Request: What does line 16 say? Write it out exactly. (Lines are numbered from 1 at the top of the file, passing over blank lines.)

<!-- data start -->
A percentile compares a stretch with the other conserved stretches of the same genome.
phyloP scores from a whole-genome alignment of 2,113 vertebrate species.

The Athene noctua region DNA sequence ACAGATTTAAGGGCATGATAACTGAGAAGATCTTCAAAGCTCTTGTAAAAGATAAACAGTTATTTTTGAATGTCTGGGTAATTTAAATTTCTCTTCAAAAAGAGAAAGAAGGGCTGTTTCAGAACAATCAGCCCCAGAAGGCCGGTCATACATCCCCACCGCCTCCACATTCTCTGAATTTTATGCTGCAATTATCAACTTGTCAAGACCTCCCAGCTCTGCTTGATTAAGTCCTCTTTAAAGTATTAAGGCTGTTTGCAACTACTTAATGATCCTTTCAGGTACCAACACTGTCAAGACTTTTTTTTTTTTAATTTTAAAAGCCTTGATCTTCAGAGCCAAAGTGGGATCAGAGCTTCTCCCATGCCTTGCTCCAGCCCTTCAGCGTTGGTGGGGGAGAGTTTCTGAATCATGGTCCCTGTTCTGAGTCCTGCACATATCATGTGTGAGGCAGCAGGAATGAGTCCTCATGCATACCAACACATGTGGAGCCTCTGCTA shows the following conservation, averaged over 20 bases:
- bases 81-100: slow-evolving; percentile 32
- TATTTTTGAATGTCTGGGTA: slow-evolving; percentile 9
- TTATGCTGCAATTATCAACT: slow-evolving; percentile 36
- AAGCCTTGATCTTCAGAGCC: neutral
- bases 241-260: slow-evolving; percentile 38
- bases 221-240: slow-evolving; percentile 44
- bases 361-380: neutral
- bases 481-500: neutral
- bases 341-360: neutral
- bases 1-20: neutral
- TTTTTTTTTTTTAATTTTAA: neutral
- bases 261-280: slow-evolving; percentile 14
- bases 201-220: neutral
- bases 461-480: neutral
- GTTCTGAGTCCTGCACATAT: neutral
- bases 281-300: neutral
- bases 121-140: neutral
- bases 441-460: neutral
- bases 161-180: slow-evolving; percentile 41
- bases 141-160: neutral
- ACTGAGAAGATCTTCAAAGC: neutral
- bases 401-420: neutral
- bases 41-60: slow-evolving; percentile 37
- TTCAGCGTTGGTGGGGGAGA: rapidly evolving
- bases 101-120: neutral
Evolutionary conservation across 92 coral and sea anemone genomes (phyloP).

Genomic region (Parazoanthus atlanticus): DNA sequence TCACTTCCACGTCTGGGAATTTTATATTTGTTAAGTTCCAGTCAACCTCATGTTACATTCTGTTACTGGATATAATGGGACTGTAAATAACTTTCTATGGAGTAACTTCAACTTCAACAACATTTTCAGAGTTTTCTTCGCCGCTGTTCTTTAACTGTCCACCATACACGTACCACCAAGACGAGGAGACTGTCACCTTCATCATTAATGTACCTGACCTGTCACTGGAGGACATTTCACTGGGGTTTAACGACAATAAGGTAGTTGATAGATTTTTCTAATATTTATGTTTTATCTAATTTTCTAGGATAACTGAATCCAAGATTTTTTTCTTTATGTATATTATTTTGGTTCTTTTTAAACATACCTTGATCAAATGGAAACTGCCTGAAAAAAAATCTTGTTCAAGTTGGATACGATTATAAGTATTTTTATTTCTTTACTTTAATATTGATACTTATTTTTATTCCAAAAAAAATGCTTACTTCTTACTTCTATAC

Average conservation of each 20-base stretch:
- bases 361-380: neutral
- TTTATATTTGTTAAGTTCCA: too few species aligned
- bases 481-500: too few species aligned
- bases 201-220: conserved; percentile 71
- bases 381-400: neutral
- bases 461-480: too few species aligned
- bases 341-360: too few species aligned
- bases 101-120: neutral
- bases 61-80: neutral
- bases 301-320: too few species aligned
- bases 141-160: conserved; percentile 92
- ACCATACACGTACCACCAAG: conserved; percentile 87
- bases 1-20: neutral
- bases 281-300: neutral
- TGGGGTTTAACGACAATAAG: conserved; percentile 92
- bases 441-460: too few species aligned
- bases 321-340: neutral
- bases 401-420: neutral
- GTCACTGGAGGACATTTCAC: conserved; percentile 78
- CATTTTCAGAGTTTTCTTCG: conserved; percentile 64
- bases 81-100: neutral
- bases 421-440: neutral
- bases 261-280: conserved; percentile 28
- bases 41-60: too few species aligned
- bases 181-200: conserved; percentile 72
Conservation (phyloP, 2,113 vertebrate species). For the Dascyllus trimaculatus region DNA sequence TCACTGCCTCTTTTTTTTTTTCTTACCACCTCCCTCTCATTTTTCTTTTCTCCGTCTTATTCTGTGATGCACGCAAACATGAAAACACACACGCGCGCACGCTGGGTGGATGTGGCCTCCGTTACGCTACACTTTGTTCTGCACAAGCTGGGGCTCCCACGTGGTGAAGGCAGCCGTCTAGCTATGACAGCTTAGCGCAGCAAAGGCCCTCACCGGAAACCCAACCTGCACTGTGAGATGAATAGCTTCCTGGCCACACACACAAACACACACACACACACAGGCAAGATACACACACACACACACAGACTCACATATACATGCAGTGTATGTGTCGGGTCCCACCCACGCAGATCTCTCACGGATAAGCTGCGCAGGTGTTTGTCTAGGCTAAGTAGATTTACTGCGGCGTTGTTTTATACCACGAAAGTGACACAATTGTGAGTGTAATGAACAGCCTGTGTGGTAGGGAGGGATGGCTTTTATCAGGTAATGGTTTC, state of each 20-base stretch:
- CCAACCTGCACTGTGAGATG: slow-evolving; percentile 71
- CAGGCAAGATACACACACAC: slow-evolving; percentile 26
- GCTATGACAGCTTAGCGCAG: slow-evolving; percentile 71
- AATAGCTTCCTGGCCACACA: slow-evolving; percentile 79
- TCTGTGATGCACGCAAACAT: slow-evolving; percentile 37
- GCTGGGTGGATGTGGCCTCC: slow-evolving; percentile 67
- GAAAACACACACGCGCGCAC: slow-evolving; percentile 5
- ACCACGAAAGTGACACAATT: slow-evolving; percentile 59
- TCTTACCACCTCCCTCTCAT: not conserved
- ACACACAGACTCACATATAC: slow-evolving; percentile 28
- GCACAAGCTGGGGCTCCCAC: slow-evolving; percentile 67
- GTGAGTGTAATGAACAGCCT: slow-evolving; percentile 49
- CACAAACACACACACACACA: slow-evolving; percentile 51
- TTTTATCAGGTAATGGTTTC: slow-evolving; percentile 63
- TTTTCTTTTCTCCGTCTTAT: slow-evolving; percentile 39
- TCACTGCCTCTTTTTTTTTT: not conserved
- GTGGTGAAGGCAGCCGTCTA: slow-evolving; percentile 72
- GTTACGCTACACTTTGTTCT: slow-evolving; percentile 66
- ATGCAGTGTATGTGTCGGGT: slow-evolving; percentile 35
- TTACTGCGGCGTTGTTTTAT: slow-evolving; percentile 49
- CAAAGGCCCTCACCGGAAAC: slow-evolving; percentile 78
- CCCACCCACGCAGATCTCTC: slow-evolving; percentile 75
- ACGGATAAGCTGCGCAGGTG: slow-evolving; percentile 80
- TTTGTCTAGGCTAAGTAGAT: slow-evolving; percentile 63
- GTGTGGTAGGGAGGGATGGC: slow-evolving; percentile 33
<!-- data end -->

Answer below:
- bases 201-220: neutral